In addition to two patients who died from the insulin overdose, another patient suffered severe brain damage and dozens of others grievous bodily harm.
Chua took the insulin from unlocked fridges in Stepping Hill’s treatment rooms.
When a forensic scientist examined some of the saline bags, it was noticed that there was a small v-shaped cut to the rubber septum of the resealable bung and two puncture holes to the inner membrane of the bung consistent with a hypodermic needle.
Regulators in the United States and Australia are examining the burgeoning field of stem cell therapies. Using patients’ own stem cells extracted from fatty deposits in their bodies, doctors are treating dozens of conditions ranging from sports injuries to multiple sclerosis to dementia to hair loss.
However, the doctors don’t know how the stem cells work and there often is no evidence that they do work, other than optimistic anecdotes. According to a report by AP, more than 190 clinics in the United States are offering stem cell therapies. "It's sort of this 21st century cutting-edge technology. But the way it's being implemented at these clinics and how it's regulated is more like the 19th century. It's a Wild West," says Dr. Paul Knoepfler, a stem cell researcher at the University of California at Davis.
About 70% American women who resort to IVF to have a child go into debt. According to a small survey reported in the Wall Street Journal, 44% borrow more than US$10,000.
“Why all this debt? IVF is expensive. Each treatment can cost $15,000 to $20,000, and for most women, health insurance doesn’t cover it. More than 80% of the women in Prosper’s survey underwent at least two IVF treatments, or ‘cycles.’”
The imperative to have a child is so great that women are deferring other important expenditure, including buying a home, to pay for fertility treatment.
“If treatment costs don’t fall, they could become a big source of financial stress for the growing ranks of Americans putting off families to achieve some modicum of security. Before saving for Junior’s college education, couples may need to save up to have Junior himself.”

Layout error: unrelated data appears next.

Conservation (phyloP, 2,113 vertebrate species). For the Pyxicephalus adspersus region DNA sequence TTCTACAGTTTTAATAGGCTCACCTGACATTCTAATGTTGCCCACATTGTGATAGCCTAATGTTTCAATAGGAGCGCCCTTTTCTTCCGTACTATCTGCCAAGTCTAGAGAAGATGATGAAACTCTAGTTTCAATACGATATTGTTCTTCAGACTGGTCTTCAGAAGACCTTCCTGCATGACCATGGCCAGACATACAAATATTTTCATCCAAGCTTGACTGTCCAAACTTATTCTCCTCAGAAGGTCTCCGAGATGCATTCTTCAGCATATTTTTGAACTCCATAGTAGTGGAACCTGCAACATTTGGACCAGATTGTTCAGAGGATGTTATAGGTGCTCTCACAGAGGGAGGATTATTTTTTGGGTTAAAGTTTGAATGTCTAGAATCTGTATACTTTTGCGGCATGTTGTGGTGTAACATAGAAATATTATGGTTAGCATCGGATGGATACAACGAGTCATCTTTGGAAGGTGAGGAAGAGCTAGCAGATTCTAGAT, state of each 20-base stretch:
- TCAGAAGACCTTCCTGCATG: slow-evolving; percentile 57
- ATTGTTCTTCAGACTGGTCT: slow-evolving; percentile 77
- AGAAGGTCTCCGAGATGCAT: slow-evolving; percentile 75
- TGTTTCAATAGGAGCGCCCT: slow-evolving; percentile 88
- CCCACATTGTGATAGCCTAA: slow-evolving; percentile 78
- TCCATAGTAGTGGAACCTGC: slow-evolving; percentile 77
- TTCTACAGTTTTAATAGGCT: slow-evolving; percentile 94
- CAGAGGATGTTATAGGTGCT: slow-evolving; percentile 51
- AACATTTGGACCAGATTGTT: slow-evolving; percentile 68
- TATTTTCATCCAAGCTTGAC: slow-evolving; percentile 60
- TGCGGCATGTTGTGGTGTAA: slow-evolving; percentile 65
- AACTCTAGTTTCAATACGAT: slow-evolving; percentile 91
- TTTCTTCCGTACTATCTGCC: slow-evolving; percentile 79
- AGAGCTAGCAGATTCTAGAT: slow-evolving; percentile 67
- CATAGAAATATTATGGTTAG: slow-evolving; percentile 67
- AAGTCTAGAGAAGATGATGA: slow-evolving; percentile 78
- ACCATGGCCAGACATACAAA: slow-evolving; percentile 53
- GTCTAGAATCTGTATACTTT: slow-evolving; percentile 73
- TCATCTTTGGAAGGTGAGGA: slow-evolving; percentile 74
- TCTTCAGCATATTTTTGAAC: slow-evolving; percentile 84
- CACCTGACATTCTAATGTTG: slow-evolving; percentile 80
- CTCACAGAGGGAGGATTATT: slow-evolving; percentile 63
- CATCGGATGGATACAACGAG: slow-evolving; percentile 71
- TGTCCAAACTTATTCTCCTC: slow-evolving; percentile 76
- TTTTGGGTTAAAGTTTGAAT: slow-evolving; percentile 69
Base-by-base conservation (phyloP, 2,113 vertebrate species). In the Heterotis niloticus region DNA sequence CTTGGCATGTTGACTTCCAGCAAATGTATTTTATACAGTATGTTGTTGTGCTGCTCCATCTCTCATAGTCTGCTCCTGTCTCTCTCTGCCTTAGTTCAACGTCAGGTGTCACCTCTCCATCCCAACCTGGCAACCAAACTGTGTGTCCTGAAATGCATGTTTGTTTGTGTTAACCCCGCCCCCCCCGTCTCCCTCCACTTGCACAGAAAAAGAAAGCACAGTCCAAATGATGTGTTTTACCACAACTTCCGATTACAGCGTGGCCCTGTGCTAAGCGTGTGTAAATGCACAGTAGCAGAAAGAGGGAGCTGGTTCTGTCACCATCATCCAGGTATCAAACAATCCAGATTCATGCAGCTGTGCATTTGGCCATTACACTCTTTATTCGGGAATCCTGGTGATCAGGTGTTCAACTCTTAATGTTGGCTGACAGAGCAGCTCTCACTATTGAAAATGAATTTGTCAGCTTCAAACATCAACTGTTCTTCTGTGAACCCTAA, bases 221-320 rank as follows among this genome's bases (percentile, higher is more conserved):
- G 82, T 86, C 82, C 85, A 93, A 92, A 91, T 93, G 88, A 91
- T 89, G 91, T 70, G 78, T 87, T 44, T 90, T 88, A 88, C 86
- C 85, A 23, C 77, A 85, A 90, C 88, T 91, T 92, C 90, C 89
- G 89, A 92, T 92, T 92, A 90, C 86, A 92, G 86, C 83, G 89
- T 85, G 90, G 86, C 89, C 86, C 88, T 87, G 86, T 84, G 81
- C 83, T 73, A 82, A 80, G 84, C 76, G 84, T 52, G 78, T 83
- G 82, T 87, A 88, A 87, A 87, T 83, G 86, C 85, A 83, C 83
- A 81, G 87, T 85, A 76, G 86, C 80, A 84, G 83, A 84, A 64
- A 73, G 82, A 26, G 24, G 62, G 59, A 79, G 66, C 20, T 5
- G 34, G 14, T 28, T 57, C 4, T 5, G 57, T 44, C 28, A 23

Daniel P. Sulmasy is the Kilbride-Clinton Professor of Medicine and Ethics in the Department of Medicine and Divinity School at the University of Chicago, where he serves as Associate Director of the MacLean Center for Clinical Medical Ethics and as Director of the Program on Medicine and Religion. He is also a member of the Presidential Commission for the Study of Bioethical Issues (PCSBI). Professor Sulmasy has written numerous books on topics related to bioethics, and published many articles in bioethics and medical ethics journals.
In this exclusive interview with BioEdge, Professor Sulmasy shared his thoughts on the complex notion of informed consent.
Xavier Symons: Some academics deride the ‘fetishization’ of informed consent or the ‘cult of consent’. What's going on? Most of us see it as our greatest safeguard.
Somewhere between 6,000 and 20,000 Rohingya refugees from Myanmar are drifting in the Andaman Sea while neighbouring countries take turns to deny them entry.
“What we have now is a game of maritime Ping-Pong,” Joe Lowry, of the International Organization for Migration in Bangkok, told the New York Times. “It’s maritime Ping-Pong with human life. What’s the endgame? I don’t want to be too overdramatic, but if these people aren’t treated and brought to shore soon, we are going to have a boat full of corpses.”
Why are they fleeing? “It’s a combination of things,” says one observer. “Their lives have become worse and worse.”
One reason is probably old-fashioned population control. The parliament of Burma (officially known as the Union of Myanmar) recently passed a new “population control” bill that could represent a serious setback for the country’s maternal health advances if implemented in…